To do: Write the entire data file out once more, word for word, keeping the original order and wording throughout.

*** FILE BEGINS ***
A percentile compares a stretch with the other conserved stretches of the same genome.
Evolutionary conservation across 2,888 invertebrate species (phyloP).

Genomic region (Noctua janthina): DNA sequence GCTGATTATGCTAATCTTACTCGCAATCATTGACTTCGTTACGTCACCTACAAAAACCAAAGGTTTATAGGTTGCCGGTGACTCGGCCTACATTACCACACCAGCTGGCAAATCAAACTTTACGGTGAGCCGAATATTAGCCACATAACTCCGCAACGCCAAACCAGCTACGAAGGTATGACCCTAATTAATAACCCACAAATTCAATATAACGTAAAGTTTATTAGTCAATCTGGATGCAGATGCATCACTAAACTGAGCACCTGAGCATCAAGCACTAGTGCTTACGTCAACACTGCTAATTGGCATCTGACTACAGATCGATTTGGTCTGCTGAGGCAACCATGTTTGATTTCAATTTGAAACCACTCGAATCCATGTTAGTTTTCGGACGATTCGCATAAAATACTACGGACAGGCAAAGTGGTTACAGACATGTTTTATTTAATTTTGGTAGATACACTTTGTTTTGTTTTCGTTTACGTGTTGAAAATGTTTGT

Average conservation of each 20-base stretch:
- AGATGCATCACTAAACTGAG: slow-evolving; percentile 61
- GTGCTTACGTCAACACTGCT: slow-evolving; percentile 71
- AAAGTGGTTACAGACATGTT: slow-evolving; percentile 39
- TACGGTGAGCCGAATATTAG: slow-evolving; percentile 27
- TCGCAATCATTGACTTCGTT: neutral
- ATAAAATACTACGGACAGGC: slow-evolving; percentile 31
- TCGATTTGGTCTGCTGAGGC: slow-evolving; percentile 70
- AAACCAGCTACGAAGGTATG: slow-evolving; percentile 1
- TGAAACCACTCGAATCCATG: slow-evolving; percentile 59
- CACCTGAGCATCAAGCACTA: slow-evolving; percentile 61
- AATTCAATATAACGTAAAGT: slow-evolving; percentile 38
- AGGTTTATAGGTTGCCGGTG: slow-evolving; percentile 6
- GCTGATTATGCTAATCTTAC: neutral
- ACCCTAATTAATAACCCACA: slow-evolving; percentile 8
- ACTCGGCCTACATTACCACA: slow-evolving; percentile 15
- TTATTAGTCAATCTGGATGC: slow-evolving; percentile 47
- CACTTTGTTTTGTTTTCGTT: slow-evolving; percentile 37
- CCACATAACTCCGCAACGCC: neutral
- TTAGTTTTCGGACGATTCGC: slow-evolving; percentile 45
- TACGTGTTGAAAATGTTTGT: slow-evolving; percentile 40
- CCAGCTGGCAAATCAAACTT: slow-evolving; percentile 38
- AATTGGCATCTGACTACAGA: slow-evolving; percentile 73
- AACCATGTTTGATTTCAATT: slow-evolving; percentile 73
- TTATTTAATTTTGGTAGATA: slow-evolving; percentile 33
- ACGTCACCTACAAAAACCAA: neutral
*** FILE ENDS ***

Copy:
A percentile compares a stretch with the other conserved stretches of the same genome.
Evolutionary conservation across 2,888 invertebrate species (phyloP).

Genomic region (Noctua janthina): DNA sequence GCTGATTATGCTAATCTTACTCGCAATCATTGACTTCGTTACGTCACCTACAAAAACCAAAGGTTTATAGGTTGCCGGTGACTCGGCCTACATTACCACACCAGCTGGCAAATCAAACTTTACGGTGAGCCGAATATTAGCCACATAACTCCGCAACGCCAAACCAGCTACGAAGGTATGACCCTAATTAATAACCCACAAATTCAATATAACGTAAAGTTTATTAGTCAATCTGGATGCAGATGCATCACTAAACTGAGCACCTGAGCATCAAGCACTAGTGCTTACGTCAACACTGCTAATTGGCATCTGACTACAGATCGATTTGGTCTGCTGAGGCAACCATGTTTGATTTCAATTTGAAACCACTCGAATCCATGTTAGTTTTCGGACGATTCGCATAAAATACTACGGACAGGCAAAGTGGTTACAGACATGTTTTATTTAATTTTGGTAGATACACTTTGTTTTGTTTTCGTTTACGTGTTGAAAATGTTTGT

Average conservation of each 20-base stretch:
- AGATGCATCACTAAACTGAG: slow-evolving; percentile 61
- GTGCTTACGTCAACACTGCT: slow-evolving; percentile 71
- AAAGTGGTTACAGACATGTT: slow-evolving; percentile 39
- TACGGTGAGCCGAATATTAG: slow-evolving; percentile 27
- TCGCAATCATTGACTTCGTT: neutral
- ATAAAATACTACGGACAGGC: slow-evolving; percentile 31
- TCGATTTGGTCTGCTGAGGC: slow-evolving; percentile 70
- AAACCAGCTACGAAGGTATG: slow-evolving; percentile 1
- TGAAACCACTCGAATCCATG: slow-evolving; percentile 59
- CACCTGAGCATCAAGCACTA: slow-evolving; percentile 61
- AATTCAATATAACGTAAAGT: slow-evolving; percentile 38
- AGGTTTATAGGTTGCCGGTG: slow-evolving; percentile 6
- GCTGATTATGCTAATCTTAC: neutral
- ACCCTAATTAATAACCCACA: slow-evolving; percentile 8
- ACTCGGCCTACATTACCACA: slow-evolving; percentile 15
- TTATTAGTCAATCTGGATGC: slow-evolving; percentile 47
- CACTTTGTTTTGTTTTCGTT: slow-evolving; percentile 37
- CCACATAACTCCGCAACGCC: neutral
- TTAGTTTTCGGACGATTCGC: slow-evolving; percentile 45
- TACGTGTTGAAAATGTTTGT: slow-evolving; percentile 40
- CCAGCTGGCAAATCAAACTT: slow-evolving; percentile 38
- AATTGGCATCTGACTACAGA: slow-evolving; percentile 73
- AACCATGTTTGATTTCAATT: slow-evolving; percentile 73
- TTATTTAATTTTGGTAGATA: slow-evolving; percentile 33
- ACGTCACCTACAAAAACCAA: neutral